There was one point where Nancy Love had hoped to fly a B-17 to England and she was actually stopped at the last second, not allowed to leave the country. There were very strict rules on that. These women were civilians, but they were flying under military instruction under military operations. So they had to follow the military; they had to follow the generals and their lieutenants, and the colonels, that sort of thing. They were an independent organization, but they were organized under civilian civil service flying under military code. So that’s the main thing that they could not do.
As they started out, they were ferrying aircraft. And a lot of these were trainer aircraft – everything from Piper Cubs through basic trainers to advanced trainers. They started once they had gone through their training programs and gained experience; those who already had a lot of experience were allowed to fly more complex airplanes. So every time one of them jumped into the next level, like a pursuit plane, that was something new that was a breakthrough. Eventually, they were able to fly the larger bombers as well.
They flew every military aircraft in the inventory. They proved women could fly all types of military aircraft. And then they went beyond just ferrying aircraft and did flight instruction. They towed targets for aerial gunnery practice. They did all kinds of transport for cargo and personnel. They branched out, and Jackie Cochran was especially interested in branching out to prove that they could fly any kind of military mission, as required.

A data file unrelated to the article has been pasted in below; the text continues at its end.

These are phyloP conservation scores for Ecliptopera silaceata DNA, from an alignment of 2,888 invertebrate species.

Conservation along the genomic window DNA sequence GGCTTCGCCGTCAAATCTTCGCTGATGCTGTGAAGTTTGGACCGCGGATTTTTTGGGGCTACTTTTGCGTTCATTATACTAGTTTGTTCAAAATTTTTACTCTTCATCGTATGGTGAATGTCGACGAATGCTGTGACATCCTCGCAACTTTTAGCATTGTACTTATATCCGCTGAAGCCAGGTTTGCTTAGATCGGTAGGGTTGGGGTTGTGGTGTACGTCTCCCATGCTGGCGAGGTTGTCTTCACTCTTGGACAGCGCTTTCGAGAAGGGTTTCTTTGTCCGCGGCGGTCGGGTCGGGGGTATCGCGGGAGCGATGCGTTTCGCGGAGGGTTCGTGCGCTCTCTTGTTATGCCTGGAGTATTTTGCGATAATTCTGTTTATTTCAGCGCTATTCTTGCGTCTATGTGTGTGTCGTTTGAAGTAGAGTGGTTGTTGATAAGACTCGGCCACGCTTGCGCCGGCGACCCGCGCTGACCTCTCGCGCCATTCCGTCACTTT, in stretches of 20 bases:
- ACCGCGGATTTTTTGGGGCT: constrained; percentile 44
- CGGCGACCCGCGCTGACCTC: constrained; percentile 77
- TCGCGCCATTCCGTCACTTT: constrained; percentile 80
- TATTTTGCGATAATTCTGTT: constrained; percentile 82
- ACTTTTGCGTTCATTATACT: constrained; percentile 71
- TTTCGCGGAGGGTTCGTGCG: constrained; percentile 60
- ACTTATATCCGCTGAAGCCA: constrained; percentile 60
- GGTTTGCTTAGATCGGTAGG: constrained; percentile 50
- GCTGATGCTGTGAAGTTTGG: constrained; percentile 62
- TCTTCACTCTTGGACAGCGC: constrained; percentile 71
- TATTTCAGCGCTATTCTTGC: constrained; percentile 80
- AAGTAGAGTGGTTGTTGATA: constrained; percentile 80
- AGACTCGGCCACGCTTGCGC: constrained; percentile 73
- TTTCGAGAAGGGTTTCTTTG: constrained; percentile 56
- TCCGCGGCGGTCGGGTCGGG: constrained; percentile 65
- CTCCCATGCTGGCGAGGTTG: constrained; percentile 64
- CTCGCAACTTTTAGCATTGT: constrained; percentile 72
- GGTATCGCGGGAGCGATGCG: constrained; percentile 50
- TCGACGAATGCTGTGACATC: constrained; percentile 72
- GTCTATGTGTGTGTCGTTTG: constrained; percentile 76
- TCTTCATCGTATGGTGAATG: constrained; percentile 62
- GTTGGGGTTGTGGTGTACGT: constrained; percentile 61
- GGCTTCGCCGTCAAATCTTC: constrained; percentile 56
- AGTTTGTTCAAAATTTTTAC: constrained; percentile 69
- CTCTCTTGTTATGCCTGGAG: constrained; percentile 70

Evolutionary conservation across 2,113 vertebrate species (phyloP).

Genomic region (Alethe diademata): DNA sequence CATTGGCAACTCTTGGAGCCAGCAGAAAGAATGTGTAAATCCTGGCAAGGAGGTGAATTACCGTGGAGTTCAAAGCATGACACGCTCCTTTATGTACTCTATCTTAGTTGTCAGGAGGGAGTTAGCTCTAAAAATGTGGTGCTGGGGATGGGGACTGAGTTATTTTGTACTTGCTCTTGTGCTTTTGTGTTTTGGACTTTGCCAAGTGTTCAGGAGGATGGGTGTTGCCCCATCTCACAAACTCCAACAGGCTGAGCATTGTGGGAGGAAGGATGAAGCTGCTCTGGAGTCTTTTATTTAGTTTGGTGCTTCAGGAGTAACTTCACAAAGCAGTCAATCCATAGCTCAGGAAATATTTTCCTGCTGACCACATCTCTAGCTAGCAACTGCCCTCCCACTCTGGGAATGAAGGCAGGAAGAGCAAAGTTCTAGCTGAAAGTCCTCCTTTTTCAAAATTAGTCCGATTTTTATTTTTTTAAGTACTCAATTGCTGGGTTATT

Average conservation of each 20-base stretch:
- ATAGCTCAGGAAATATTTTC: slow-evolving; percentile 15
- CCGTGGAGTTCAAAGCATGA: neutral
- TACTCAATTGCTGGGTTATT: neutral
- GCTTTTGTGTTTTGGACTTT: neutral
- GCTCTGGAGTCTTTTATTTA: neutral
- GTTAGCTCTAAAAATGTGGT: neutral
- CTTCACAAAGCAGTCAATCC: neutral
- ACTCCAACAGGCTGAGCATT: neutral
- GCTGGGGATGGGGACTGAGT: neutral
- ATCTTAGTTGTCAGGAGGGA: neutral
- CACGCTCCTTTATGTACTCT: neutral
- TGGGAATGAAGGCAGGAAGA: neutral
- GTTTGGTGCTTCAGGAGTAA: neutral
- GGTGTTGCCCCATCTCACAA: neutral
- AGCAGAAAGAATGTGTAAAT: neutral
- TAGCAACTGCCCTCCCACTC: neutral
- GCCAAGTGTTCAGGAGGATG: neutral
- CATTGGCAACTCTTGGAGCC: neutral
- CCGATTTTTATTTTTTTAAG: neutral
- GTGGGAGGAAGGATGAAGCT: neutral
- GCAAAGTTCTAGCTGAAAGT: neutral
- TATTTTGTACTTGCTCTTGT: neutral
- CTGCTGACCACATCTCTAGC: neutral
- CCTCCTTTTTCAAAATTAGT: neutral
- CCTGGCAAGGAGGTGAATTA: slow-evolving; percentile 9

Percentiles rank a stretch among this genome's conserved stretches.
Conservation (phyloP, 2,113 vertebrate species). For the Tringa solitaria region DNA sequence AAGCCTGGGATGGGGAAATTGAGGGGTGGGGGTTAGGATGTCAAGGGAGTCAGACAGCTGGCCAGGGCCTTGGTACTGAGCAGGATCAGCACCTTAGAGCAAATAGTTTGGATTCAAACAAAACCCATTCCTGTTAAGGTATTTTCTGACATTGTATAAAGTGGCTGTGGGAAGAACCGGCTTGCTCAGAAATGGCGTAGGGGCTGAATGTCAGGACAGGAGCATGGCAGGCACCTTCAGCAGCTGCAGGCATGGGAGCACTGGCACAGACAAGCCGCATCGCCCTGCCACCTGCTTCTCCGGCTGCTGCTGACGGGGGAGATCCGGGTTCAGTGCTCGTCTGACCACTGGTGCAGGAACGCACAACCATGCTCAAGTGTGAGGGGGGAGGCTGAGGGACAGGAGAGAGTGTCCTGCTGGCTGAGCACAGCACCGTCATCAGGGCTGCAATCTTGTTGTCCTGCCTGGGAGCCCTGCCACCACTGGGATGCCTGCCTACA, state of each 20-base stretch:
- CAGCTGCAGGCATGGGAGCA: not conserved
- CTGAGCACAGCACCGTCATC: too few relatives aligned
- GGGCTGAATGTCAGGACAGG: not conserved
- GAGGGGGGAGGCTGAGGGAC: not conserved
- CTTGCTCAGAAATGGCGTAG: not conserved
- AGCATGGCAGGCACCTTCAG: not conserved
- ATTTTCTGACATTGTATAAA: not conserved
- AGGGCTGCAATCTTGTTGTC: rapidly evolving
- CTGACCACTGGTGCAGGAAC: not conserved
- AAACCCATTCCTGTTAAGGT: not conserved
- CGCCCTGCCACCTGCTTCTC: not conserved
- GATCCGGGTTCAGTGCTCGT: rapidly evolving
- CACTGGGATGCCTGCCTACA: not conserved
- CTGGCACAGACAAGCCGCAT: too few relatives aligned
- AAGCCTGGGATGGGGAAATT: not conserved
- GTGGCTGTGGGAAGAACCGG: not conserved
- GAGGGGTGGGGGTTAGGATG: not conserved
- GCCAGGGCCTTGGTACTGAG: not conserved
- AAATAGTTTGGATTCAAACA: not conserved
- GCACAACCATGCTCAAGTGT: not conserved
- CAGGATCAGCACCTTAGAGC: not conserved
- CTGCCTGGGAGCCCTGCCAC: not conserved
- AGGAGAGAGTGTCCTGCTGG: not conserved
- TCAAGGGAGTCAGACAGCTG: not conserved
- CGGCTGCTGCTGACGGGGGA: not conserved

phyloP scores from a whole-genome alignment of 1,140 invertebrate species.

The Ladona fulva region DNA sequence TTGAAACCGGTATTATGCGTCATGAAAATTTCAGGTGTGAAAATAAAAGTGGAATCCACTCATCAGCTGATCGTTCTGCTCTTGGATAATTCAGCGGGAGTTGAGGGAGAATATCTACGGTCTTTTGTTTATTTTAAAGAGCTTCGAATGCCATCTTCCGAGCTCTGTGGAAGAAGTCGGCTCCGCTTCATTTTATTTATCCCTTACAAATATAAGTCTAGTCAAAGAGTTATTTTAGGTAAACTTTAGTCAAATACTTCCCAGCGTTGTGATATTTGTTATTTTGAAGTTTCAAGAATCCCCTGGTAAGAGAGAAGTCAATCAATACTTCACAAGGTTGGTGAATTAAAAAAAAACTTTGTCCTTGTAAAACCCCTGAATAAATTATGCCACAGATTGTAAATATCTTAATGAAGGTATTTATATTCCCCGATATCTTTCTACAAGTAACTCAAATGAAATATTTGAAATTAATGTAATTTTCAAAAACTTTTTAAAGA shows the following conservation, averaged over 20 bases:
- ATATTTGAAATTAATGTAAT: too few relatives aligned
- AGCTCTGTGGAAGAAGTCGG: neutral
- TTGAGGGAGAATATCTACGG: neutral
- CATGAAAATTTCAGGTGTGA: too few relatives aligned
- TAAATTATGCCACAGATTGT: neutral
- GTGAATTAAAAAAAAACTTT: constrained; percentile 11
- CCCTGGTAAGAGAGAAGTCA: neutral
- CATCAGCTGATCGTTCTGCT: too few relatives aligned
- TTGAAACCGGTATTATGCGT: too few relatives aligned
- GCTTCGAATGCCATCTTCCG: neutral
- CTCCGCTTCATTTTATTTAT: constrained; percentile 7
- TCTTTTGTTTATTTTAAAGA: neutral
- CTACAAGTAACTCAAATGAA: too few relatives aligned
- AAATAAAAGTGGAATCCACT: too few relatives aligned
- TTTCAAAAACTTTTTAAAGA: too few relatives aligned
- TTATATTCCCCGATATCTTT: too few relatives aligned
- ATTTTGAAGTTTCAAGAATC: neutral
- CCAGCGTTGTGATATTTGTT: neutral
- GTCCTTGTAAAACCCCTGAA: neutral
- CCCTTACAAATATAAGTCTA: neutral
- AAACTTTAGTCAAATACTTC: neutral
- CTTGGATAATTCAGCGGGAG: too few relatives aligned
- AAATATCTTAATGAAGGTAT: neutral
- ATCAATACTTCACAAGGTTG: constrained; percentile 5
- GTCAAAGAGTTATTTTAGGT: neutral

Of course, they were never going to be allowed into combat or anything like that. So, that was never any part of what they were doing at the time.
Was there a conversation at the time that women could never fly large planes?
That was absolutely part of a bigger conversation. There were a lot of people in the military who didn’t think they should be there in the first place. And they expected the women to do poorly.
…A lot of these women were barely five feet tall or five feet five, and just think of them sitting in a giant bomber. And they did sometimes put blocks on the rudder pedals and things like that to be able to reach everything.
…The idea was that from from the beginning of flight, it was not a feminine thing: it was a masculine thing. [It was thought] women wouldn’t be able to think fast enough or be able to physically control the aircraft. There was an ingrained idea that it was not proper for a woman to do that and she didn’t have the wherewithal. So [the WASPs] set out to disprove all of that and they did very, very handily.
When they did their training, their washout rate was the same as men. They were trained by military pilots so they were trained in the military way. and they were able to accomplish all of it. It was just a matter of them step-by-step, airplane by airplane, flying in bad weather, thinking outside of the box when something went wrong, how to get out of a situation – they proved they could do all that.